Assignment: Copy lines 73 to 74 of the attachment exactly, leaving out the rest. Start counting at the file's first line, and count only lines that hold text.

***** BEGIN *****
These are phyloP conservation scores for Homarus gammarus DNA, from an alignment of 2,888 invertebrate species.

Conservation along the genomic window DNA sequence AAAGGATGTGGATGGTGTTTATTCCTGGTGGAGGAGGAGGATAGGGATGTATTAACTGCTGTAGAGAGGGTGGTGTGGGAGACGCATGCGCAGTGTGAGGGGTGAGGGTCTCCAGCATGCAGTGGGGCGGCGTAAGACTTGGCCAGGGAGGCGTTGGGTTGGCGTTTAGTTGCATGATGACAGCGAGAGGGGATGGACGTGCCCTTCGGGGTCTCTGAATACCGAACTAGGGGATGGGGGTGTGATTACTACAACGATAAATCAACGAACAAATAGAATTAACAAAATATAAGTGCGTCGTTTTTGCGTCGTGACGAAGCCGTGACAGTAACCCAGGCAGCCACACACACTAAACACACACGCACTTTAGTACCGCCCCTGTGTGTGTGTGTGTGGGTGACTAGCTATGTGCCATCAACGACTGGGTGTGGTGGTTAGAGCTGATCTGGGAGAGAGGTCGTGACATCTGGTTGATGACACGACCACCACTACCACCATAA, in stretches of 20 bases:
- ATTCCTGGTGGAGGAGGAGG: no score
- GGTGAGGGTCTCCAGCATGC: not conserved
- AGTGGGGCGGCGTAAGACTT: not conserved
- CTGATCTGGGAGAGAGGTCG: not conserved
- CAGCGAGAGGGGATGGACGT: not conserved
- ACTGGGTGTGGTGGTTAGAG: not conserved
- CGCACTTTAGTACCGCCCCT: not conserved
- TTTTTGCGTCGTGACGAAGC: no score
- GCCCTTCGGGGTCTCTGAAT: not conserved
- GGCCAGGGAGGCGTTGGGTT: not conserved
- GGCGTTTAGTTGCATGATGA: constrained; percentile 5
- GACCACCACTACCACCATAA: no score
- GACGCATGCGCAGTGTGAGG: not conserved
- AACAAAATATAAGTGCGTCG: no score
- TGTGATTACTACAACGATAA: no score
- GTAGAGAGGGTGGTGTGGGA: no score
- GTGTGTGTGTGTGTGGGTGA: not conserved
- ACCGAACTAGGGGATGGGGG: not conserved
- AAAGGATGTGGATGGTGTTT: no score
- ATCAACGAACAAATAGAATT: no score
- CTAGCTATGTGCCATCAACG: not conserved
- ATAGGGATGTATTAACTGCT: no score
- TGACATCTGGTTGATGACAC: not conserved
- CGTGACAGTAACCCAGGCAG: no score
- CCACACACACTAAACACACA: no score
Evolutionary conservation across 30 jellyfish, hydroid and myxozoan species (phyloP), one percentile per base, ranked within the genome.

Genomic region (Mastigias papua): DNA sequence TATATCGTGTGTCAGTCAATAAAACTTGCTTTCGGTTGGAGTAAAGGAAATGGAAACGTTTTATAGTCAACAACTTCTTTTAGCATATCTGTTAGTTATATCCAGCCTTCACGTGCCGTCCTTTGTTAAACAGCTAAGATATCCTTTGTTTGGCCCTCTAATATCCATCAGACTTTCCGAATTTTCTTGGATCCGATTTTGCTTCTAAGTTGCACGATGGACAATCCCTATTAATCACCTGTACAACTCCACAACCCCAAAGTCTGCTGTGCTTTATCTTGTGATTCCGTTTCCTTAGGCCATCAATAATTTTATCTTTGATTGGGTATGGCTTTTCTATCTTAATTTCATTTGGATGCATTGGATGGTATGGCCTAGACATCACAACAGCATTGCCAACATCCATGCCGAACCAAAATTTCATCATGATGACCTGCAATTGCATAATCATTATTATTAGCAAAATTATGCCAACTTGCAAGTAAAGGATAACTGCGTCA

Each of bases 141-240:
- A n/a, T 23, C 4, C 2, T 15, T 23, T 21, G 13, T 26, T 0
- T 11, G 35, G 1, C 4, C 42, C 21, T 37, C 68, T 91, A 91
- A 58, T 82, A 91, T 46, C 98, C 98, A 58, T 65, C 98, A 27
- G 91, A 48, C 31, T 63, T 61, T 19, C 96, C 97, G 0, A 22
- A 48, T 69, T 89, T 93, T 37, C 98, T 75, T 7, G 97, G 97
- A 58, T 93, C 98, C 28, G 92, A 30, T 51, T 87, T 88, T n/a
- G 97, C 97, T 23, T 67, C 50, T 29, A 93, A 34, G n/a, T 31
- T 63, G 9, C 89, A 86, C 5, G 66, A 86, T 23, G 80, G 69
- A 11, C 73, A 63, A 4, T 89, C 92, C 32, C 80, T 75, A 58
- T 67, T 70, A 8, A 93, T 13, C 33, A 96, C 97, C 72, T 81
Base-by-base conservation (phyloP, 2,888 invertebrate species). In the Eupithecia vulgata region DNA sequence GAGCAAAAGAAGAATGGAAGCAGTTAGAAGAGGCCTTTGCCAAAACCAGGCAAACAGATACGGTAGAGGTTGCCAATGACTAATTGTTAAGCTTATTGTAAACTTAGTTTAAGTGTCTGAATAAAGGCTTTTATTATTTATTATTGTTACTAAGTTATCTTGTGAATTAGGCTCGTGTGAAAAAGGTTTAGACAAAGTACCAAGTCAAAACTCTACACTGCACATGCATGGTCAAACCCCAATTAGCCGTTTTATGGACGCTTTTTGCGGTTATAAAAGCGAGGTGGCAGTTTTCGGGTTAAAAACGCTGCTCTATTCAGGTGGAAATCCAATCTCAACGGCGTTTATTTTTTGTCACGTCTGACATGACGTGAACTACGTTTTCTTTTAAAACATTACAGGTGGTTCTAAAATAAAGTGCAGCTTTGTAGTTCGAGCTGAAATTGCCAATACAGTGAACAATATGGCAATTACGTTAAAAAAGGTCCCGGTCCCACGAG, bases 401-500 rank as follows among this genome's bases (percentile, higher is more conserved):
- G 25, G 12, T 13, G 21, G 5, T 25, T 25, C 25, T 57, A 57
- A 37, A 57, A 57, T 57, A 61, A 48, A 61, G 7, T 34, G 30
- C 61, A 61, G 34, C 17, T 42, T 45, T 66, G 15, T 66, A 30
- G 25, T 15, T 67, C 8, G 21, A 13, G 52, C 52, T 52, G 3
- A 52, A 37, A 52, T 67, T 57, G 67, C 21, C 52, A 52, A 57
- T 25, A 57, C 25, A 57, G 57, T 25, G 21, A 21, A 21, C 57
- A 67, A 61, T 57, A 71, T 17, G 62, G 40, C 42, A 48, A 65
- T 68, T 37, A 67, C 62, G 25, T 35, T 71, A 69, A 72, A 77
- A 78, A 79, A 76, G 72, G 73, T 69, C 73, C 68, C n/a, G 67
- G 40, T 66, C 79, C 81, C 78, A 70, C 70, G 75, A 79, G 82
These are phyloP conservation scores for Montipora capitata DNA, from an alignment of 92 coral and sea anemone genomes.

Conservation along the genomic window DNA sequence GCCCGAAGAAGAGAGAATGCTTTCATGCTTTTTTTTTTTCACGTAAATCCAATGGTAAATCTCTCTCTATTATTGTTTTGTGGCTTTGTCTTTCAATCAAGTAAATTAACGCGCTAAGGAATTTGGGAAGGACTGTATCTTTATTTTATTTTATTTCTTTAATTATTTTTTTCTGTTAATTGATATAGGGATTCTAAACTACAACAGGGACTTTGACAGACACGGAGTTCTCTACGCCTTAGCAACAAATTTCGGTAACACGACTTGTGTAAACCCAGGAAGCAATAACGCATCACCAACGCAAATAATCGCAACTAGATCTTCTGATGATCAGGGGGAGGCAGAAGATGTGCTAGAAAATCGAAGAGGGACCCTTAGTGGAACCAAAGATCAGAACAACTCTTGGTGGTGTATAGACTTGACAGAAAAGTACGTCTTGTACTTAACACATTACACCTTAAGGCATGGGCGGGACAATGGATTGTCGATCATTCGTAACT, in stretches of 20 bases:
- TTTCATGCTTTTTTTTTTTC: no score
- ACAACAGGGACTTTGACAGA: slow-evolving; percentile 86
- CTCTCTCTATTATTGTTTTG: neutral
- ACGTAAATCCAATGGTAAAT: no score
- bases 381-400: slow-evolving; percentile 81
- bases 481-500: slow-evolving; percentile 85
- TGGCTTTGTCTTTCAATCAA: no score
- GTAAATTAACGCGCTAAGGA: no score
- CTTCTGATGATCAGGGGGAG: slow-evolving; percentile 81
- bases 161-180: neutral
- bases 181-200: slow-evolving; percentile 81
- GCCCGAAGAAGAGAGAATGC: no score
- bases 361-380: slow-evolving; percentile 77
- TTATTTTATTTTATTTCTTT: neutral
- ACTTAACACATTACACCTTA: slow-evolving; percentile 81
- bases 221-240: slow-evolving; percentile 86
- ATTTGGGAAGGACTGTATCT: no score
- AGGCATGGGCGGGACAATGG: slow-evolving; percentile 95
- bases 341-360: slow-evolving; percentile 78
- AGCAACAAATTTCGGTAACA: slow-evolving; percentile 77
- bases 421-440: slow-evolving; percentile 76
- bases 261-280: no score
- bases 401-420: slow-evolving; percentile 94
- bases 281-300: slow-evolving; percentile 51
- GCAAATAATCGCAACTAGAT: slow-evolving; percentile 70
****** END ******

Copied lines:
- AGCAACAAATTTCGGTAACA: slow-evolving; percentile 77
- bases 421-440: slow-evolving; percentile 76